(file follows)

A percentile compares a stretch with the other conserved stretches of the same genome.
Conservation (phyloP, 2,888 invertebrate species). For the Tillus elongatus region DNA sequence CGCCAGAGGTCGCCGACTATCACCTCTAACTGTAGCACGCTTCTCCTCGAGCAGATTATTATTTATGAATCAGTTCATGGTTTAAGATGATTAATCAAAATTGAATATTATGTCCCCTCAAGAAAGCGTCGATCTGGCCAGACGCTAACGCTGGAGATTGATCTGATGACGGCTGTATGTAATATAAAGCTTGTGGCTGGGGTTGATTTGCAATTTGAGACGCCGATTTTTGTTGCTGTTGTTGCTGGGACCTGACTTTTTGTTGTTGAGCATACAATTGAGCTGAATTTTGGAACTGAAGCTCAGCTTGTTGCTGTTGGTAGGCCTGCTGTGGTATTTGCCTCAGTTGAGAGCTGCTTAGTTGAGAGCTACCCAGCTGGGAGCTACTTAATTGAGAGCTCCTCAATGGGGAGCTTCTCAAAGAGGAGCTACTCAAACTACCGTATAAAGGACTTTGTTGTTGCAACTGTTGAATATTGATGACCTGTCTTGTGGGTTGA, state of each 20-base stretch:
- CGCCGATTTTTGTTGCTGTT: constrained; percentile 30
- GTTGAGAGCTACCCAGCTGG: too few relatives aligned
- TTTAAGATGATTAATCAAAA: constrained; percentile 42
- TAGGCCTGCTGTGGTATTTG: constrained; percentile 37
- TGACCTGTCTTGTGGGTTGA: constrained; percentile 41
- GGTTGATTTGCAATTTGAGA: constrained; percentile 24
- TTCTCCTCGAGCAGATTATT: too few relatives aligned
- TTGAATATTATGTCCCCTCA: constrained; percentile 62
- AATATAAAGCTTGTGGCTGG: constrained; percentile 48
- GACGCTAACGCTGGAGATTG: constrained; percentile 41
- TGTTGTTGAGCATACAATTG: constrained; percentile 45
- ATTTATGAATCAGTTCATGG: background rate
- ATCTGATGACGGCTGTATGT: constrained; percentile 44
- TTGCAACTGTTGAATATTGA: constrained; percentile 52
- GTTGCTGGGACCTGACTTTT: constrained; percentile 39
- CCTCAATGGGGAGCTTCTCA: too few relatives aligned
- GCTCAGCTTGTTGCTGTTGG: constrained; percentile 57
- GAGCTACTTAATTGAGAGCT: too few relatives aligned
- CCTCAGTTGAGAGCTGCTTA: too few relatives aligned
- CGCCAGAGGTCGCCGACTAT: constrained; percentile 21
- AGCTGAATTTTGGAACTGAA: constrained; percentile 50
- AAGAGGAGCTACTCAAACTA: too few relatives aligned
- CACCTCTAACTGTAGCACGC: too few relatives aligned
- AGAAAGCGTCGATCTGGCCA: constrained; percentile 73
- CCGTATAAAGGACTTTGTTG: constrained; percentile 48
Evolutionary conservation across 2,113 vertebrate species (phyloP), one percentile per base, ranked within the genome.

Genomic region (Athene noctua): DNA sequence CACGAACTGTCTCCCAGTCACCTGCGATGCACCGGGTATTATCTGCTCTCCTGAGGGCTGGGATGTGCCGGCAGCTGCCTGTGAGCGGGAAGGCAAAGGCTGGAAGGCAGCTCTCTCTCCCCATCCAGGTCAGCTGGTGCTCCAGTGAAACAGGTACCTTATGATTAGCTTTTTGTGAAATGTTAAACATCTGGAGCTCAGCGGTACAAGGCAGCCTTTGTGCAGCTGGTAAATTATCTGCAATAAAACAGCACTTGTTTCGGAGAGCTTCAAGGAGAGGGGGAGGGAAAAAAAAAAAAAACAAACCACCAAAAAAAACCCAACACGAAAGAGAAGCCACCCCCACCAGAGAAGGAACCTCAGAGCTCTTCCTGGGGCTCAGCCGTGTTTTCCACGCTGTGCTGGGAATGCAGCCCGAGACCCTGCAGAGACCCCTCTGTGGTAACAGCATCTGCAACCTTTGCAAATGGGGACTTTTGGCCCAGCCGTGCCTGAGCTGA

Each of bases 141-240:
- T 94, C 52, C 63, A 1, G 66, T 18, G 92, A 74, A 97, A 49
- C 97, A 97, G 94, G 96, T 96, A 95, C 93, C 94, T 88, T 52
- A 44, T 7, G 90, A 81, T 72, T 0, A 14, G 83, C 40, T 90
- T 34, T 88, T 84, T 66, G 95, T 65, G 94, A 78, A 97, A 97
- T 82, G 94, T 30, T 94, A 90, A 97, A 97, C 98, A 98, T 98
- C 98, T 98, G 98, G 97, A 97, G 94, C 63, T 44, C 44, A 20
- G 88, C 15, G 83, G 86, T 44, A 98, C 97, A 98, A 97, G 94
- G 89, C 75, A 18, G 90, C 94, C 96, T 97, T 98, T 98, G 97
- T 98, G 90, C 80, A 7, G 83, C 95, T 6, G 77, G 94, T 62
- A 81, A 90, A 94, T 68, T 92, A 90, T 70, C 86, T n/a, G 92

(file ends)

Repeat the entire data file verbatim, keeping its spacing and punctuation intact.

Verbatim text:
A percentile compares a stretch with the other conserved stretches of the same genome.
Conservation (phyloP, 2,888 invertebrate species). For the Tillus elongatus region DNA sequence CGCCAGAGGTCGCCGACTATCACCTCTAACTGTAGCACGCTTCTCCTCGAGCAGATTATTATTTATGAATCAGTTCATGGTTTAAGATGATTAATCAAAATTGAATATTATGTCCCCTCAAGAAAGCGTCGATCTGGCCAGACGCTAACGCTGGAGATTGATCTGATGACGGCTGTATGTAATATAAAGCTTGTGGCTGGGGTTGATTTGCAATTTGAGACGCCGATTTTTGTTGCTGTTGTTGCTGGGACCTGACTTTTTGTTGTTGAGCATACAATTGAGCTGAATTTTGGAACTGAAGCTCAGCTTGTTGCTGTTGGTAGGCCTGCTGTGGTATTTGCCTCAGTTGAGAGCTGCTTAGTTGAGAGCTACCCAGCTGGGAGCTACTTAATTGAGAGCTCCTCAATGGGGAGCTTCTCAAAGAGGAGCTACTCAAACTACCGTATAAAGGACTTTGTTGTTGCAACTGTTGAATATTGATGACCTGTCTTGTGGGTTGA, state of each 20-base stretch:
- CGCCGATTTTTGTTGCTGTT: constrained; percentile 30
- GTTGAGAGCTACCCAGCTGG: too few relatives aligned
- TTTAAGATGATTAATCAAAA: constrained; percentile 42
- TAGGCCTGCTGTGGTATTTG: constrained; percentile 37
- TGACCTGTCTTGTGGGTTGA: constrained; percentile 41
- GGTTGATTTGCAATTTGAGA: constrained; percentile 24
- TTCTCCTCGAGCAGATTATT: too few relatives aligned
- TTGAATATTATGTCCCCTCA: constrained; percentile 62
- AATATAAAGCTTGTGGCTGG: constrained; percentile 48
- GACGCTAACGCTGGAGATTG: constrained; percentile 41
- TGTTGTTGAGCATACAATTG: constrained; percentile 45
- ATTTATGAATCAGTTCATGG: background rate
- ATCTGATGACGGCTGTATGT: constrained; percentile 44
- TTGCAACTGTTGAATATTGA: constrained; percentile 52
- GTTGCTGGGACCTGACTTTT: constrained; percentile 39
- CCTCAATGGGGAGCTTCTCA: too few relatives aligned
- GCTCAGCTTGTTGCTGTTGG: constrained; percentile 57
- GAGCTACTTAATTGAGAGCT: too few relatives aligned
- CCTCAGTTGAGAGCTGCTTA: too few relatives aligned
- CGCCAGAGGTCGCCGACTAT: constrained; percentile 21
- AGCTGAATTTTGGAACTGAA: constrained; percentile 50
- AAGAGGAGCTACTCAAACTA: too few relatives aligned
- CACCTCTAACTGTAGCACGC: too few relatives aligned
- AGAAAGCGTCGATCTGGCCA: constrained; percentile 73
- CCGTATAAAGGACTTTGTTG: constrained; percentile 48
Evolutionary conservation across 2,113 vertebrate species (phyloP), one percentile per base, ranked within the genome.

Genomic region (Athene noctua): DNA sequence CACGAACTGTCTCCCAGTCACCTGCGATGCACCGGGTATTATCTGCTCTCCTGAGGGCTGGGATGTGCCGGCAGCTGCCTGTGAGCGGGAAGGCAAAGGCTGGAAGGCAGCTCTCTCTCCCCATCCAGGTCAGCTGGTGCTCCAGTGAAACAGGTACCTTATGATTAGCTTTTTGTGAAATGTTAAACATCTGGAGCTCAGCGGTACAAGGCAGCCTTTGTGCAGCTGGTAAATTATCTGCAATAAAACAGCACTTGTTTCGGAGAGCTTCAAGGAGAGGGGGAGGGAAAAAAAAAAAAAACAAACCACCAAAAAAAACCCAACACGAAAGAGAAGCCACCCCCACCAGAGAAGGAACCTCAGAGCTCTTCCTGGGGCTCAGCCGTGTTTTCCACGCTGTGCTGGGAATGCAGCCCGAGACCCTGCAGAGACCCCTCTGTGGTAACAGCATCTGCAACCTTTGCAAATGGGGACTTTTGGCCCAGCCGTGCCTGAGCTGA

Each of bases 141-240:
- T 94, C 52, C 63, A 1, G 66, T 18, G 92, A 74, A 97, A 49
- C 97, A 97, G 94, G 96, T 96, A 95, C 93, C 94, T 88, T 52
- A 44, T 7, G 90, A 81, T 72, T 0, A 14, G 83, C 40, T 90
- T 34, T 88, T 84, T 66, G 95, T 65, G 94, A 78, A 97, A 97
- T 82, G 94, T 30, T 94, A 90, A 97, A 97, C 98, A 98, T 98
- C 98, T 98, G 98, G 97, A 97, G 94, C 63, T 44, C 44, A 20
- G 88, C 15, G 83, G 86, T 44, A 98, C 97, A 98, A 97, G 94
- G 89, C 75, A 18, G 90, C 94, C 96, T 97, T 98, T 98, G 97
- T 98, G 90, C 80, A 7, G 83, C 95, T 6, G 77, G 94, T 62
- A 81, A 90, A 94, T 68, T 92, A 90, T 70, C 86, T n/a, G 92